Constantine’s Role in the Shaping of the Catholic Church

Religion and Theology / April 23, 2015 / No Comments /
A history of Constantine, and his important role in shaping the Catholic Church in both history and as we know it today.

This paper explains the persecution of the Christian minority before Constantine, and how he led them to become the Emporer’s favored people and a recognized religion that no longer needed to practice in fear. The paper focuses on the growth of Catholicism and Constantine’s crucial role.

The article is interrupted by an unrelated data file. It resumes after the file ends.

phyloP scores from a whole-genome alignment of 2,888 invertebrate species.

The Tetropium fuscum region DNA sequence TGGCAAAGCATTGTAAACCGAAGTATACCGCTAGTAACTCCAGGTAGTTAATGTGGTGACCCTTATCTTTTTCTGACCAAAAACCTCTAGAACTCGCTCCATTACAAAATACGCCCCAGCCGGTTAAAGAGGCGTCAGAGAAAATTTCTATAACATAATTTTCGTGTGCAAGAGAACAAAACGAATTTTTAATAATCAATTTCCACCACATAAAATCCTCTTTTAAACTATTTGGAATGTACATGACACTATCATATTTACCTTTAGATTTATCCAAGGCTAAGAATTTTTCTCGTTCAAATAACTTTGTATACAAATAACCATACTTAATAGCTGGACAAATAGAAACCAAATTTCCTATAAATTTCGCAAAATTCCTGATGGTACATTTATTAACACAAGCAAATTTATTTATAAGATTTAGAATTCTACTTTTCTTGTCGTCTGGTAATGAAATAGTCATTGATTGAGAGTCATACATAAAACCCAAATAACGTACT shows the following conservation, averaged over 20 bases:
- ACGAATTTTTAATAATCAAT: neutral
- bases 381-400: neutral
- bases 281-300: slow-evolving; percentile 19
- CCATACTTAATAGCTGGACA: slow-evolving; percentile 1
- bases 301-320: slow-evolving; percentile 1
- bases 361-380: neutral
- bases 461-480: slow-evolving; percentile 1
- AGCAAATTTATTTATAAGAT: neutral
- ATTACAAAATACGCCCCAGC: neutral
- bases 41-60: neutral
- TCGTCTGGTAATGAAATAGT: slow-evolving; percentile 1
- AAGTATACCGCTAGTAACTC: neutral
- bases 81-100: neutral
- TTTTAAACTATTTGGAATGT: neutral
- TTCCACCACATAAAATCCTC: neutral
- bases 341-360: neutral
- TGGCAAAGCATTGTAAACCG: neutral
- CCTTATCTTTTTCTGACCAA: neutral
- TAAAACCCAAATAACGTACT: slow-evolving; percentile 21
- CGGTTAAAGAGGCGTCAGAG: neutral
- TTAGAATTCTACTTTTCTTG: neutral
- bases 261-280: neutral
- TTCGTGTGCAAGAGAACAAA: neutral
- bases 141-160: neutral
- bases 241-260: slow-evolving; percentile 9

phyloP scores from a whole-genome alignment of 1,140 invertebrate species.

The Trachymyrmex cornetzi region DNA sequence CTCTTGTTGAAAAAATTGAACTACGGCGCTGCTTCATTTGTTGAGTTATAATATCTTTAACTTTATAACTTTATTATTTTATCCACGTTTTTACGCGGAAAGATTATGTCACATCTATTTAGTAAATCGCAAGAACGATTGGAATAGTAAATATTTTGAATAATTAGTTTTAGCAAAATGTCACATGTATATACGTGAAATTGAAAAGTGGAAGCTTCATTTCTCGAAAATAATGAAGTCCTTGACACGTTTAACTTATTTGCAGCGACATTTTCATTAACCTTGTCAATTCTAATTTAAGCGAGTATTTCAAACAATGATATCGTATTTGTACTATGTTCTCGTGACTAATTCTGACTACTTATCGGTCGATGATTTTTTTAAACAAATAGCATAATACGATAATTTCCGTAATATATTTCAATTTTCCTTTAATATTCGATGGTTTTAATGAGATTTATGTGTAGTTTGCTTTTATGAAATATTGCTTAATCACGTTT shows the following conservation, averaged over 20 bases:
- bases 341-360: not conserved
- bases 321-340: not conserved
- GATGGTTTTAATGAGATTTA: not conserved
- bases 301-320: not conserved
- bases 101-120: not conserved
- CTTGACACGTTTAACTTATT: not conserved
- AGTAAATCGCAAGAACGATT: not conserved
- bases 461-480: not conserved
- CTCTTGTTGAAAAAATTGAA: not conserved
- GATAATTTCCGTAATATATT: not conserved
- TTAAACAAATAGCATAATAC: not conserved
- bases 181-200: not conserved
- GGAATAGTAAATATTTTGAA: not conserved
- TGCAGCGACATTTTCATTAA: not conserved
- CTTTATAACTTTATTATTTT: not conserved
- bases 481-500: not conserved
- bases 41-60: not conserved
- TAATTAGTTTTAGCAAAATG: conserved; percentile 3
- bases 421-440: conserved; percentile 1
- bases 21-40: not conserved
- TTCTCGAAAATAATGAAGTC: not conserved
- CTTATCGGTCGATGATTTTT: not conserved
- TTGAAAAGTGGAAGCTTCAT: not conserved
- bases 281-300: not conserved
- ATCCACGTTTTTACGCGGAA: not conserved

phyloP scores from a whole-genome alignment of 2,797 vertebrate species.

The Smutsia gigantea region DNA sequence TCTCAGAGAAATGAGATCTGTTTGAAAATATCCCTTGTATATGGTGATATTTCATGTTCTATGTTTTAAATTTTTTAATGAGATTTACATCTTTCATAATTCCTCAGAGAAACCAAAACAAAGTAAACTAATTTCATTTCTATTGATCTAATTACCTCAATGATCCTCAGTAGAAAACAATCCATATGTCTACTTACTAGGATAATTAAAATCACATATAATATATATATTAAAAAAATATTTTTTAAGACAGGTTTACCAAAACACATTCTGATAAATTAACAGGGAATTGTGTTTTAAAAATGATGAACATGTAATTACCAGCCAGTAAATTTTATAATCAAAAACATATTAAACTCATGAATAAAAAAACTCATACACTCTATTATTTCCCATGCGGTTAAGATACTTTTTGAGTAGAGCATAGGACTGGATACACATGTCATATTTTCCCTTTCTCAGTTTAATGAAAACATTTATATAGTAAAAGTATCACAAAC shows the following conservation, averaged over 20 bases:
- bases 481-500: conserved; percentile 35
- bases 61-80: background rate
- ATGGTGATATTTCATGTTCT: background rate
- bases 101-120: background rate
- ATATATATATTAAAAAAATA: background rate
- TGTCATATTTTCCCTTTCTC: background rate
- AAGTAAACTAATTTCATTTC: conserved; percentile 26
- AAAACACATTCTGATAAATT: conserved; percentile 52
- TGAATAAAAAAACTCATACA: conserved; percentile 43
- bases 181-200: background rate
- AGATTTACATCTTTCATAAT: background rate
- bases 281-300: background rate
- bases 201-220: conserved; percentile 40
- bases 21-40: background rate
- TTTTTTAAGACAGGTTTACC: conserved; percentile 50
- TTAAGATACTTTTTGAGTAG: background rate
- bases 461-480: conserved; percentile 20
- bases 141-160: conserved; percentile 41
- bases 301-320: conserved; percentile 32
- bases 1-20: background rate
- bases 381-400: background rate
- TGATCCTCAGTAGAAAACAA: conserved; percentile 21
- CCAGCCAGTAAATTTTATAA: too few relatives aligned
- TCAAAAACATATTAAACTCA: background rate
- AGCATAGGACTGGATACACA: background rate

The first recorded persecution of the Christian people perpetrated by the Roman Government was in the year 64 AD. Nero was Emperor and he saw the Christians as both threatening and blasphemous to the Roman Empire. At that time, the Christians were seen as threatening by the other Romans because they would not partake in pagan rituals. Because the Christian Gospels opposed idolatry, and their First Commandment clearly ordered their followers to accept no others gods, it basically insisted that the Roman gods be rejected. Beginning in the third century, Edicts were composed by the Emperor and entailed persecution of the Christians. The Christians that would not pay public homage to the Roman gods were subject to torture and death at the hands of the rulers. In the early fourth-century, Diocletian was the main threat to the Christians; he ordered all of their books and places of worship to be burned. In addition, Christians were not allowed to congregate and were omitted from the protection of laws. However, all of this would end in 311 when Galerius issued a decree that allowed Christians to continue with their religious practices. These liberties were temporarily halted when Galerius died and Maximinus Daia once again ordered for the persecution of the Christians. Soon after though, Constantine was named Emperor after his father’s demise. With Constantine’s ascent to Emperor, the Christian people breathed a sigh of relieve; they knew that they would no longer be a minority people and fear persecution.


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